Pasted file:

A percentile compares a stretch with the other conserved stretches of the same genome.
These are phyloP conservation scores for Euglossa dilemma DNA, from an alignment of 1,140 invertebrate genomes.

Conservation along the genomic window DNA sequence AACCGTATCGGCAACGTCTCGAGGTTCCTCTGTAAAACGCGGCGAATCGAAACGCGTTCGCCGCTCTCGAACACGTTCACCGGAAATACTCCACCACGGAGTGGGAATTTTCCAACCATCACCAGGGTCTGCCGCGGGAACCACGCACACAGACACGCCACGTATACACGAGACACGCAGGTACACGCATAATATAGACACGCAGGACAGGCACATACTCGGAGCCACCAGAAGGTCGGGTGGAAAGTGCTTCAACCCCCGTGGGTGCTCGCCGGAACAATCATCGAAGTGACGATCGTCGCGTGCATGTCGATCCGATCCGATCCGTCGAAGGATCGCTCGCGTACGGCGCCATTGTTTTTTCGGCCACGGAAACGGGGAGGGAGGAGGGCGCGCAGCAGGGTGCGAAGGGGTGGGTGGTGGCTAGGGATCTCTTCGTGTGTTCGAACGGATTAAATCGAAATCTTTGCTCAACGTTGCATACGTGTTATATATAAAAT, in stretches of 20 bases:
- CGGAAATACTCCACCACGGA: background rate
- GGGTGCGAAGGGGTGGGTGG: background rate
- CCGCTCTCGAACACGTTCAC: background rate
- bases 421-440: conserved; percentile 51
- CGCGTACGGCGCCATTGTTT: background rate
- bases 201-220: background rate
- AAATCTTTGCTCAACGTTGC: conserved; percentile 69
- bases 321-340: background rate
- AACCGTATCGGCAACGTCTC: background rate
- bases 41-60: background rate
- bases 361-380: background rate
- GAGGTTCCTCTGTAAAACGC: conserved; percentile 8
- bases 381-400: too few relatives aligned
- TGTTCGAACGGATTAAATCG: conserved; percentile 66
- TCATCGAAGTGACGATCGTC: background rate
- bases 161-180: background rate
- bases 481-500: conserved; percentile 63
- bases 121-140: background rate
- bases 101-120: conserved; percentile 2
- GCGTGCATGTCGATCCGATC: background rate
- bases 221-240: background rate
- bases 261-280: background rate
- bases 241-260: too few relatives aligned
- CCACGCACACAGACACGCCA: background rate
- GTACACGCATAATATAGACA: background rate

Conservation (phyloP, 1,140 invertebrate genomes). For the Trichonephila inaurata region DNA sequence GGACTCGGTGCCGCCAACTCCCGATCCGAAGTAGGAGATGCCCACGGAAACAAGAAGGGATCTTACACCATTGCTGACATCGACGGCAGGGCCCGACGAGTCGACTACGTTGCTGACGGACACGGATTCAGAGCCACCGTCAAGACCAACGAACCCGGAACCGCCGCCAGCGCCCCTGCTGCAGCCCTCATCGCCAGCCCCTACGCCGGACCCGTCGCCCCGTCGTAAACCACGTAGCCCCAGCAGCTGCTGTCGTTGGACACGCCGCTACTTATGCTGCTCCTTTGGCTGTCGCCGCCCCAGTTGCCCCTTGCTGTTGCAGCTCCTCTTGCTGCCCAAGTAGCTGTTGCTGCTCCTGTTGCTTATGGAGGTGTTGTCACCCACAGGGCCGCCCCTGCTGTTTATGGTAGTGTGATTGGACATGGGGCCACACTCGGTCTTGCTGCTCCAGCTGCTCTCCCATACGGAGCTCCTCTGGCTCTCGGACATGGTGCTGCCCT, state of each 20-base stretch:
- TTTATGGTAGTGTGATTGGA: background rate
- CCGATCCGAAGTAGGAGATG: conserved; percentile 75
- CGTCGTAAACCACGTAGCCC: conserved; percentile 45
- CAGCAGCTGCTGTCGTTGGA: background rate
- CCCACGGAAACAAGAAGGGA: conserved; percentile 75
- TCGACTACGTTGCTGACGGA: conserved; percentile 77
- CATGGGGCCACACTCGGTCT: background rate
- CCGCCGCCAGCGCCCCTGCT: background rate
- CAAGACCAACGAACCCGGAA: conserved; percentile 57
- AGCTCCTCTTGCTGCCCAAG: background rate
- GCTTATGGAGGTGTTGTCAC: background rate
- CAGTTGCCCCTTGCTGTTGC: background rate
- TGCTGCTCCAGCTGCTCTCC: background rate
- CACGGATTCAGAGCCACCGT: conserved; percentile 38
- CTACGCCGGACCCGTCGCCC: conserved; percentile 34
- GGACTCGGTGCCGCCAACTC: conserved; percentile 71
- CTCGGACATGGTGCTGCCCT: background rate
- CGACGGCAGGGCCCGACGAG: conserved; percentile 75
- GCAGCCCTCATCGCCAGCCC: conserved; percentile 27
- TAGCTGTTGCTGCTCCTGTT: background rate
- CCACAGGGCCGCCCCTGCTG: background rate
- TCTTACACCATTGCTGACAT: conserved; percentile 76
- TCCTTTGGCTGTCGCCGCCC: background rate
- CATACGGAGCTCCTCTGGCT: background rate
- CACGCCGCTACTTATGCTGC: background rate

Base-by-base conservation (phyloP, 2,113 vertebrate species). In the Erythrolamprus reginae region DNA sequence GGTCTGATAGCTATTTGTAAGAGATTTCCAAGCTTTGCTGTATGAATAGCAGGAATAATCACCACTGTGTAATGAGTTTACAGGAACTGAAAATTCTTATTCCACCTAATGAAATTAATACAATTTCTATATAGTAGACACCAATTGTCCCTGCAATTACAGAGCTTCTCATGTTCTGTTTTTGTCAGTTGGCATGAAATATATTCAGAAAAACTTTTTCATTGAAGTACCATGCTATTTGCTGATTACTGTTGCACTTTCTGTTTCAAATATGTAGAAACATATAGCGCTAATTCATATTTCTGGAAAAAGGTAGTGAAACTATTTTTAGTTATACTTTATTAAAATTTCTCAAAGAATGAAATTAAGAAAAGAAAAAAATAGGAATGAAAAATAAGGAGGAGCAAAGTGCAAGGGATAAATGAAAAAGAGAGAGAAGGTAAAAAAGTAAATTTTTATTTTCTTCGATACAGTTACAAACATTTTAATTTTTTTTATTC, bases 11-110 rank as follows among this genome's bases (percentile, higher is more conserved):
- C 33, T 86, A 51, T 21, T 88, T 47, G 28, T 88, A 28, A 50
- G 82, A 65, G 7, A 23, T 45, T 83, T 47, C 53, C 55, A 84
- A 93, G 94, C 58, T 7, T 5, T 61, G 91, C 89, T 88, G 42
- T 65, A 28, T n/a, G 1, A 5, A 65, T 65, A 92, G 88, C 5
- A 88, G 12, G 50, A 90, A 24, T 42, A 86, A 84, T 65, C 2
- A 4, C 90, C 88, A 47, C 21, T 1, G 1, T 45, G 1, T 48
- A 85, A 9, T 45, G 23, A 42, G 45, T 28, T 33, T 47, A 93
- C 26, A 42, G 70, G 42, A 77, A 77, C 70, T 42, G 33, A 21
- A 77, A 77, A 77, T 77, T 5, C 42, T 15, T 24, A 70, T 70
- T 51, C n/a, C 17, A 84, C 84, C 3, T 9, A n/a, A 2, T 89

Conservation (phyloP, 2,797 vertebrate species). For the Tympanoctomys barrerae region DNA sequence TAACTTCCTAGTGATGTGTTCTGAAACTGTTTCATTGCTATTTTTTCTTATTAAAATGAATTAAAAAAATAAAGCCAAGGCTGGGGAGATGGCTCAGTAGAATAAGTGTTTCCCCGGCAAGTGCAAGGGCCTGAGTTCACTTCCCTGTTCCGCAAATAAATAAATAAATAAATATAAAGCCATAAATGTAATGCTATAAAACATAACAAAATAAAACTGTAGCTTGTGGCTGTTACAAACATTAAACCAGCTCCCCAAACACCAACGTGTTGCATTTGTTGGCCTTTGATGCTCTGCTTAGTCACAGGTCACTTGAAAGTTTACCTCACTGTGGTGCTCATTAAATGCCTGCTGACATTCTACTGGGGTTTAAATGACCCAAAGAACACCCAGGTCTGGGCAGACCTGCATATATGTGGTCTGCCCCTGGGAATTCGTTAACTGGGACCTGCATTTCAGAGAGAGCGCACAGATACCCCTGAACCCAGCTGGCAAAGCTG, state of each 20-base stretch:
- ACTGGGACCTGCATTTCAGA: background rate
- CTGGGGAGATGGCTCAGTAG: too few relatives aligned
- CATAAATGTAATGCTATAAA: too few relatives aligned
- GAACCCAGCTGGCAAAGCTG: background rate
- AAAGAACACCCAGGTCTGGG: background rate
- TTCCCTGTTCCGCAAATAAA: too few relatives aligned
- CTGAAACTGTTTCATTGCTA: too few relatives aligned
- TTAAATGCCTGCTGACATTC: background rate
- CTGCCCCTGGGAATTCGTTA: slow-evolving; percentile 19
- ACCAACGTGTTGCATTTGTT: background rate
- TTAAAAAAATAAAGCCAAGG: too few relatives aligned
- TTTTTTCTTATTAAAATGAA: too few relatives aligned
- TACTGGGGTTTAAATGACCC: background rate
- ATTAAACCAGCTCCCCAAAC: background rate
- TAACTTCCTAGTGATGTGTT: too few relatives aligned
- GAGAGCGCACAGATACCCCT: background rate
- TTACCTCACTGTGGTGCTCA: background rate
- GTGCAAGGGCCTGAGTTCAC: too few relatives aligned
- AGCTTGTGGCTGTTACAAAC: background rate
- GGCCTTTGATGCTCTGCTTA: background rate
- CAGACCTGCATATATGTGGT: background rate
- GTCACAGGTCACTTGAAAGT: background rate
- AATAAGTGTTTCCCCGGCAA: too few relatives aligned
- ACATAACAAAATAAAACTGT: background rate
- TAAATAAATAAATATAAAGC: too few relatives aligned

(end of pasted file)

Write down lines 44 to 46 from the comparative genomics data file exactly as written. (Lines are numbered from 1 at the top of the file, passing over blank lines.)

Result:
- CTACGCCGGACCCGTCGCCC: conserved; percentile 34
- GGACTCGGTGCCGCCAACTC: conserved; percentile 71
- CTCGGACATGGTGCTGCCCT: background rate